Find out why the cult film, 2001: A Space Odyssey, is a must-watch
Back in 1964, soon after the release of his film Dr. Strangelove (or: How I Learned To Stop Worrying and Love The Bomb), director Stanley Kubrick began work on his next project. But, to most people, what he was proposing seemed absurd.
Strangelove had not just been a commercial success but a critical favourite too, cementing Kubrick's reputation as the great young American director. He proposed to take all that goodwill... and make a science fiction movie??? Science fiction, after all, was kids' stuff—the alien invaders and oversized monsters that had rampaged through the drive-ins and matinees during the 1950s.
As everyone knows by now, the film that Kubrick eventually made couldn't be further away from then-popular notions of sci-fi. 2001: A Space Odyssey had significantly higher aspirations than Earth Vs. The Flying Saucers, and it has endured—for 50 years now—as one of the most celebrated (and debated) achievements not just in science fiction but in cinema as a whole.
Some of the credit for that belongs to Arthur C Clarke, the noted science fiction writer who collaborated with Kubrick on the script. While movie sci-fi was predominately aimed at the younger generation, its literary cousin was altogether more sophisticated, and Clarke was one of its high priests. He and Kubrick fashioned a tale that went beyond bug eyed monsters and atomic age paranoia, something for a world about to send men to the moon.
It begins way back in time—at The Dawn of Man, in fact—with a bunch of apemen encountering a mysterious black monolith. A couple of million years later, the descendants of those apemen (homo sapiens) find another such monolith. A space craft is dispatched to uncover its source but things do not go quite according to plan.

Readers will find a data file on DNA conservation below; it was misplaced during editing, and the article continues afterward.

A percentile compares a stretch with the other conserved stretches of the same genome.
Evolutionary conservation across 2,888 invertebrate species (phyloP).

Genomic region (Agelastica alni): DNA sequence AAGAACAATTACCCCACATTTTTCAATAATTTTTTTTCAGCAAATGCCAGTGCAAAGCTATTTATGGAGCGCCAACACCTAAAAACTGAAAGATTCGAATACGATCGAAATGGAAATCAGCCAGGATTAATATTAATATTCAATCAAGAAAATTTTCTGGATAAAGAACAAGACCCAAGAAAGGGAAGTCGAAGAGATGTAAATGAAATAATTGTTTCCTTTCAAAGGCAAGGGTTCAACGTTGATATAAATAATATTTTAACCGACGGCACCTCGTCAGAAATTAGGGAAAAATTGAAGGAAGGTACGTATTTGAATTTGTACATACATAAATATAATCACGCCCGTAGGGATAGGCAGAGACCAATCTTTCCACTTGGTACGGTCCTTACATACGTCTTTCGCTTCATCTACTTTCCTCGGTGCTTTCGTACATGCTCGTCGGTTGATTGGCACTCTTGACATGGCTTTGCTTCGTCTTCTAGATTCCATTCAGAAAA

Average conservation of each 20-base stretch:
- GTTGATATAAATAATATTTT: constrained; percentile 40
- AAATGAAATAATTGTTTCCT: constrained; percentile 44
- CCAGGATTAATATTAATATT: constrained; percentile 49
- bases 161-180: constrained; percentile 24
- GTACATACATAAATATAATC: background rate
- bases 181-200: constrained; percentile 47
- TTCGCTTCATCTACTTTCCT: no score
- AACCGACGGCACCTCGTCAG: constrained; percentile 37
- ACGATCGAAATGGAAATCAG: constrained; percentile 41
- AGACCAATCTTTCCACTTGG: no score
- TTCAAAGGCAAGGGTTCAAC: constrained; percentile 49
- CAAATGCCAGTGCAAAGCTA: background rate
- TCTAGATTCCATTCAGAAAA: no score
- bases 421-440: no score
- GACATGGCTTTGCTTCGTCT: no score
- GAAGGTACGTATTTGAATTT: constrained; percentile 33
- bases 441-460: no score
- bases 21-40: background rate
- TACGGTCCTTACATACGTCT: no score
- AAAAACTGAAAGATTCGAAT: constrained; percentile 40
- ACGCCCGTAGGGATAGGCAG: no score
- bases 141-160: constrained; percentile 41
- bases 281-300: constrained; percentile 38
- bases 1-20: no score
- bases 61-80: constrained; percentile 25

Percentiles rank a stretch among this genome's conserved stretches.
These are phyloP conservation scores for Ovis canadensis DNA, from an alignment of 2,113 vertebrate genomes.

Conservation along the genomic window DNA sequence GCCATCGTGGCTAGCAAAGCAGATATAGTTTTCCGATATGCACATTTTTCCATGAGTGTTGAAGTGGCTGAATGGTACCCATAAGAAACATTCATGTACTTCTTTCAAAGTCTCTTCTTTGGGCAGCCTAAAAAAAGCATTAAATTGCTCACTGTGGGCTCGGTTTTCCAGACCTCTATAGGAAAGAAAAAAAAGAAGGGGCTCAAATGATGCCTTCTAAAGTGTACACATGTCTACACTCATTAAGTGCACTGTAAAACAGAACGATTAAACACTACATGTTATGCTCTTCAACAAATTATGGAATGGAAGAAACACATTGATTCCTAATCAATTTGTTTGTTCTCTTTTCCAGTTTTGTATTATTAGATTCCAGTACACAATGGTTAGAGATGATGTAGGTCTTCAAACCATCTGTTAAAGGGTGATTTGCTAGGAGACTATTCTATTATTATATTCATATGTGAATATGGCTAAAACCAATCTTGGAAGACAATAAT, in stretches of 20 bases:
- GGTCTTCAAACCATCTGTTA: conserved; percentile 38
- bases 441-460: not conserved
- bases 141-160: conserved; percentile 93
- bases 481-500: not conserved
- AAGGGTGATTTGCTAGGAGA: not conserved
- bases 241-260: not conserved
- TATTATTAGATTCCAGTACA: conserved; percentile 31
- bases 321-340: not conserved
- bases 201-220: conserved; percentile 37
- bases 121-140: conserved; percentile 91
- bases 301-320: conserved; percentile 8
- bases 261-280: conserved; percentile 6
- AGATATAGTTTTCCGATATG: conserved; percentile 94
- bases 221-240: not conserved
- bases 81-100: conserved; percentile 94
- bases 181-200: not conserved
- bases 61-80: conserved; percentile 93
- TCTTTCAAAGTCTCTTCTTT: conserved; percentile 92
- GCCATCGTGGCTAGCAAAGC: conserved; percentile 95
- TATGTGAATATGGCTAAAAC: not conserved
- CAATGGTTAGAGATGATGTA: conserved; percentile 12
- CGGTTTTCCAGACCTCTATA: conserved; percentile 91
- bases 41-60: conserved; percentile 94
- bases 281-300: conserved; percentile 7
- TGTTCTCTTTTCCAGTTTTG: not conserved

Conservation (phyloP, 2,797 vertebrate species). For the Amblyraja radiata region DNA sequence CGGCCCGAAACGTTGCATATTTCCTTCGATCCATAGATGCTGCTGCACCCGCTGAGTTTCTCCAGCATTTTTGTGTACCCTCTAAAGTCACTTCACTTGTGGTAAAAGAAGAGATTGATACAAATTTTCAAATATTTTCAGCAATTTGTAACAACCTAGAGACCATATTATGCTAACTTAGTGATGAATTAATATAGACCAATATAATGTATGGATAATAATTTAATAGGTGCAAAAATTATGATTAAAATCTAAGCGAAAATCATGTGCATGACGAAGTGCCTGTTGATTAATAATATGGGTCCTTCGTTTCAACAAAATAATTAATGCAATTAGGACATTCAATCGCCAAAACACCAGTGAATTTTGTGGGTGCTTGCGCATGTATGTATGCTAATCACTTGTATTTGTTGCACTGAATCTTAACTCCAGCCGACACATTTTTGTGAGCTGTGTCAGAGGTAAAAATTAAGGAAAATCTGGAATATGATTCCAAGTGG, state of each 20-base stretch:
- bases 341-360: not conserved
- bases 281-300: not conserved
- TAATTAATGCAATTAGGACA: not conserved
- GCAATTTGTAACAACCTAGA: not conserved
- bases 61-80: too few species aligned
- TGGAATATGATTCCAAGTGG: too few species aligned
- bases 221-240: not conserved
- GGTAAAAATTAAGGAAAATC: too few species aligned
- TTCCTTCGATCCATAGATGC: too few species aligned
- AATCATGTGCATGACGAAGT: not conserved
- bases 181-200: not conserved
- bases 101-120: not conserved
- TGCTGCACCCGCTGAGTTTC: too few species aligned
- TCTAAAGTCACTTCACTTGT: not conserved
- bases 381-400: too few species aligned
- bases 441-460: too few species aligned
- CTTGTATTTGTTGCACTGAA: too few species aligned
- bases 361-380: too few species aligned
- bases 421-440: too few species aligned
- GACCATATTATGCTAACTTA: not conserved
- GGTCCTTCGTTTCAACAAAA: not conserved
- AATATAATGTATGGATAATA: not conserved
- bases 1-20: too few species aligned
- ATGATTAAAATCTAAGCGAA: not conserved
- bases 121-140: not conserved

The script Clarke and Kubrick wrote was intriguing, with bold philosophical questions about humanity's place in the universe. But as the director worked on the film, it became something else again, more oblique, more immersive.
Kubrick had secured a king's ransom from MGM to make the film and spent the bulk of it imagining the future. For instance, he built a huge rotating wheel which he used to apparently defy gravity (carefully filmed, it looked like his astronauts were walking on the ceiling: in fact, they stood still while everything moved around them). He also recruited an army of special effects boffins to simulate space travel.
Perhaps because he wanted to get his money's worth, he let these scenes play out at stately length, as if daring us to work out how they were done. Often, these moments are accompanied by classical music which is both ironic (such futuristic images are matched to very traditional sounds) and thoroughly appropriate, because they harmonise so well: witness the famous mating dance between a shuttle and a space station, all choreographed to the Blue Danube Waltz.
This alone was radical stuff but Kubrick had much further to go yet: having raised mysteries throughout the film, he then disdains to resolve them. The final 25 minutes are given over to a bombardment of light, colour and unexplained imagery (...a giant baby?...) that’s very different to the way movies were supposed to end. Hollywood star Rock Hudson spoke for many when he left the Los Angeles premier muttering, “Will someone tell me what the hell this is about?”
If you want to know What It All Means, read the novel that Arthur C Clarke wrote while Kubrick was filming, which fills in (some of) the plot details that Kubrick omits. But you don't need to “understand” it to appreciate it: there's no puzzle to be solved here. For Kubrick, it was “a non-verbal experience” and that's as good a take as any: a film to be felt rather than comprehended. (The hippies of the time took it to be a psychedelic experience, and that's one of the reasons it did such good business back in 1968.)
And now it's a half-century old. Like George Orwell's novel 1984, it's outlasted the sell-by date in its title. It continues to frustrate, captivate, bewilder, entrance, baffle and delight. It will probably do so as long as people watch movies.